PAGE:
…as always, I’d be interested in hearing what readers think of these tools and approaches…

About the author

Elisabeth Goodman is the Owner and Principal Consultant at RiverRhee Consulting., a consultancy that specialises in “creating exceptional managers and teams”, with a focus on the Life Sciences. (We use training, facilitation, coaching, mentoring and consulting in our work with our clients.)

Elisabeth founded RiverRhee Consulting in 2009, and prior to that had 25+ years’ experience in the Pharmaceutical Industry in line management and internal training and consultancy roles supporting Information Management and other business teams on a global basis.  

RiverRhee is a support supplier for One Nucleus and a CPD provider for CILIP (Chartered Institute for Library and Information Professionals).

Elisabeth is accredited in Change Management, in Lean Sigma, in Belbin Team Roles, MBTI (Myers Briggs Type Indicator) and is an NLP (NeuroLinguistic Programming) Practitioner.  

She is a member of CILIP and of APM (Association for Project Management) where she leads on Membership, Communications and Events for the Enabling Change SIG committee.

 

 

Calibrating the mind to lead teams. Five tips for being an effective team leader.


Guest blog by John Hicks, 26th July 2016

Five tips for being an effective team leader

Editorial note from Elisabeth Goodman:

Many of the managers that we work with are transitioning from a scientist to a manager role.  John Hicks has joined our RiverRhee team to support us with our training, and also to provide coaching for scientists making this transition.  So I’m pleased to share some of his perspectives on how to be an effective team leader.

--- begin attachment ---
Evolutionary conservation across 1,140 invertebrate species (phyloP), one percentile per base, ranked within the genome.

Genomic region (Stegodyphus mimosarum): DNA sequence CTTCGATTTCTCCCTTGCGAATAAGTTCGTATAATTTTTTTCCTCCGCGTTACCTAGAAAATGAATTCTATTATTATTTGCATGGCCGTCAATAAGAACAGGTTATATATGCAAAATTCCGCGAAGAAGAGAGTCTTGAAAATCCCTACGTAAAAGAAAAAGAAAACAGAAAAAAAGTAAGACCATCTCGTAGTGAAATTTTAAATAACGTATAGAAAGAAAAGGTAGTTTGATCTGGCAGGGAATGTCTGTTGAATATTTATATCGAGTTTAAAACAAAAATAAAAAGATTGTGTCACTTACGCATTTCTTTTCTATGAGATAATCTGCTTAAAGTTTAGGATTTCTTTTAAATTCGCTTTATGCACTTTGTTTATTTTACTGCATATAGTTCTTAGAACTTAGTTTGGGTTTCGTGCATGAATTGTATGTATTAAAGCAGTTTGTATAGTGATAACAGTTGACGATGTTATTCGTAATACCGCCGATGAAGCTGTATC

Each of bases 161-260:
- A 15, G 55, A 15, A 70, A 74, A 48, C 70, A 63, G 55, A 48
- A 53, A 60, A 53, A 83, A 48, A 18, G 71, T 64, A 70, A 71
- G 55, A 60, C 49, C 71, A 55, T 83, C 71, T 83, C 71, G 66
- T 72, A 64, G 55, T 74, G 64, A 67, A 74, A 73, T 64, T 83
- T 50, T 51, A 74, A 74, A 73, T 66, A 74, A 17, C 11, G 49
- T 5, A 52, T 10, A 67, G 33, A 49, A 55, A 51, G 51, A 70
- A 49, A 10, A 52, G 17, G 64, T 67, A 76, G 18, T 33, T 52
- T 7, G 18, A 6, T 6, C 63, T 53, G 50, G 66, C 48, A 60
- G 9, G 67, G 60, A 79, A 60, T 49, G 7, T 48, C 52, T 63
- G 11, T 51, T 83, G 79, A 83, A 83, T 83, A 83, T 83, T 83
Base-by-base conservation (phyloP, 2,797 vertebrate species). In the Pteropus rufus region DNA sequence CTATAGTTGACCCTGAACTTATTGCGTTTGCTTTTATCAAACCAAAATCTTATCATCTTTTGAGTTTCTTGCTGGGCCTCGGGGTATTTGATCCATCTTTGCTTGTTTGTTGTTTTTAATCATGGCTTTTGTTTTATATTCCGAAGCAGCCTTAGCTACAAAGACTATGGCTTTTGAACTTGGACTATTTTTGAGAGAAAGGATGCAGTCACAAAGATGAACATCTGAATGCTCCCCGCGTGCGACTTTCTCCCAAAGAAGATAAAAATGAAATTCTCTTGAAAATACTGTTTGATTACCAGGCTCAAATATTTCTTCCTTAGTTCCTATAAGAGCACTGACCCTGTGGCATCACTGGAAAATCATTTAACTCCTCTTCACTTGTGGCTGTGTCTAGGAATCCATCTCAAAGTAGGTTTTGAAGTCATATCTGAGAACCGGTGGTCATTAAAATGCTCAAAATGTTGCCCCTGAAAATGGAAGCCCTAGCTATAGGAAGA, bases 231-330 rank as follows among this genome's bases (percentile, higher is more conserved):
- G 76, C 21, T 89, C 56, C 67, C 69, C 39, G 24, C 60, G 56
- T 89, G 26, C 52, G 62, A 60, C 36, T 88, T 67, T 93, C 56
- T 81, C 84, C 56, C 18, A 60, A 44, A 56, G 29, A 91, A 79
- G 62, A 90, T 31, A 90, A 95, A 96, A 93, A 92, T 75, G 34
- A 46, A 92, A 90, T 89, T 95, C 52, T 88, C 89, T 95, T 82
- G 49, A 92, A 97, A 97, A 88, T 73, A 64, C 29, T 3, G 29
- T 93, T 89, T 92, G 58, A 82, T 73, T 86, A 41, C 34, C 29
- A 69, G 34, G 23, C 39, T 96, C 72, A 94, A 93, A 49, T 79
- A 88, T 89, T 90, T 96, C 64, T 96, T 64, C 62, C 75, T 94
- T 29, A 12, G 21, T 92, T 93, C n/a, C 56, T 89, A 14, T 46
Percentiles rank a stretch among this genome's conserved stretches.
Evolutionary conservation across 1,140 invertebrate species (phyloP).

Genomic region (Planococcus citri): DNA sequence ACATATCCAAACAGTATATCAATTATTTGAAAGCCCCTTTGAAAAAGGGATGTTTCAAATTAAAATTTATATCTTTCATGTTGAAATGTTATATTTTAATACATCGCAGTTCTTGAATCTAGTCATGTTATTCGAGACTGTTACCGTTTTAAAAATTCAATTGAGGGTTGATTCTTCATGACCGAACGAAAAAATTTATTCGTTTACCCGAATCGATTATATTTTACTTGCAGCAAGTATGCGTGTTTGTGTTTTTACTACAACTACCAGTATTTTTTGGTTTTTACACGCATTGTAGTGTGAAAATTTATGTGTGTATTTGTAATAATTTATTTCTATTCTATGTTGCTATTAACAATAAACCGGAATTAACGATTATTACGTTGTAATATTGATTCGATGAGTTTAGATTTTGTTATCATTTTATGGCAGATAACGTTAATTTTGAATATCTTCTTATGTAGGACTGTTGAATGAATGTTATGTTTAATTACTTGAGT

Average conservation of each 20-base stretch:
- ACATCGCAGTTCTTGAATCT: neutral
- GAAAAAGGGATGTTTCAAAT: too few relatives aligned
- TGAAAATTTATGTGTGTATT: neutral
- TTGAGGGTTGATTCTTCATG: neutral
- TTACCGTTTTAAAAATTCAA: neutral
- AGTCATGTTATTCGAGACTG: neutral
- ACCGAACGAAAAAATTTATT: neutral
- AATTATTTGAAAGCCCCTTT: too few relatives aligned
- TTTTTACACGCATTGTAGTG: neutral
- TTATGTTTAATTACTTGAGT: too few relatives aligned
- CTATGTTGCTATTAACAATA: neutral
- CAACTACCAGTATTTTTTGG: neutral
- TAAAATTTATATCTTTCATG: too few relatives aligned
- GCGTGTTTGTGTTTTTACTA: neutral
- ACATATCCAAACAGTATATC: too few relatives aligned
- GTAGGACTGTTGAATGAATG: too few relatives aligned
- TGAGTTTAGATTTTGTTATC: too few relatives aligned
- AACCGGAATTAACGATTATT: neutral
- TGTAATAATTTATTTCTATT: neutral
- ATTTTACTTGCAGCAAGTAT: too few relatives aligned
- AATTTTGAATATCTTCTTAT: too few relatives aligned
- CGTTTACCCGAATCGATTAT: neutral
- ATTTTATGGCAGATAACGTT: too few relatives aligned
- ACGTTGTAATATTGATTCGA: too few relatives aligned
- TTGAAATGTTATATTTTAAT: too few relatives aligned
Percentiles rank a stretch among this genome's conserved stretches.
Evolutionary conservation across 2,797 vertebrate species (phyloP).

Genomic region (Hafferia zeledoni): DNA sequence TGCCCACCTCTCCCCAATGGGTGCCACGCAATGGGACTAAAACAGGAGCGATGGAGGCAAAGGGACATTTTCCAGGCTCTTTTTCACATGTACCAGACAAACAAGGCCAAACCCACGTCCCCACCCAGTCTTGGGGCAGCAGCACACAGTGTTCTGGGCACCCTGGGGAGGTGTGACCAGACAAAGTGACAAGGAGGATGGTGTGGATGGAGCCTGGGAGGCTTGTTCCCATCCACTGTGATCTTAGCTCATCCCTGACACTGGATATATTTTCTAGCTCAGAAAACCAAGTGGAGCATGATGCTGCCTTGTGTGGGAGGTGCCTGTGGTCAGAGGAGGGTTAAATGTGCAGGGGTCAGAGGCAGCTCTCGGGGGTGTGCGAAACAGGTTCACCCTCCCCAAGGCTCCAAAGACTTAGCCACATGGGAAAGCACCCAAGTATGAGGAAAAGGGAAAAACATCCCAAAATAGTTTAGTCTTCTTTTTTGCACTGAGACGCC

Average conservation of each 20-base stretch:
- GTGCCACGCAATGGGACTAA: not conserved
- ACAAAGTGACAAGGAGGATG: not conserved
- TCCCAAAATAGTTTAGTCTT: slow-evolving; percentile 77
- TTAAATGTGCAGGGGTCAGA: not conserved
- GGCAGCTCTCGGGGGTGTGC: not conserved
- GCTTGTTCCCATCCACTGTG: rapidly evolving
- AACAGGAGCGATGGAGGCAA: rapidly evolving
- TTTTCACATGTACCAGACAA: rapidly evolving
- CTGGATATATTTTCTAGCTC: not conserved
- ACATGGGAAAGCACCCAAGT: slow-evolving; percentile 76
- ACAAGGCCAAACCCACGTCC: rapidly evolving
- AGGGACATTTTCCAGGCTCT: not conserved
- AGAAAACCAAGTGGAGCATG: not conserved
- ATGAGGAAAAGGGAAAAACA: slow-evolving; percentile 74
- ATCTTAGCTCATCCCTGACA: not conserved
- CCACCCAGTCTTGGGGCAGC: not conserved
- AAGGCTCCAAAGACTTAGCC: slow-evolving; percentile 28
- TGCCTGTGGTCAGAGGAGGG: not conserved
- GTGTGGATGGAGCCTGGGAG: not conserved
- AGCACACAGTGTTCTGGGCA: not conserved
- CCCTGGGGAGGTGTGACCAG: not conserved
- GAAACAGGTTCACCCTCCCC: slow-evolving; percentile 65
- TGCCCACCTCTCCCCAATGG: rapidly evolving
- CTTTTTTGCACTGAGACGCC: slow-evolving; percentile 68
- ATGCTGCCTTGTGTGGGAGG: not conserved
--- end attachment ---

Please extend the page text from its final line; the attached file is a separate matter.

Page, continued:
Introduction

Having been a scientist and a senior manager, I have come to learn some important lessons about managing people.

Use the following five tips to help you to be a more effective team leader.

Tip 1 – Be motivated to be a manager more than a scientist

To make the transition into management effectively, we must understand what being a manager is.

A popular definition of being a manager is someone who is responsible for administering or controlling an organisation or group of staff.

As a manager you create a larger positive (or negative) impact on an organisation because you are empowering a group of individuals within a team to work more effectively rather than simply empowering yourself.

If you want to be a manager, I challenge you to explore your motives for that move.  If you want to make a positive impact through orchestrating a team of people then you will have a positive management career moving forward.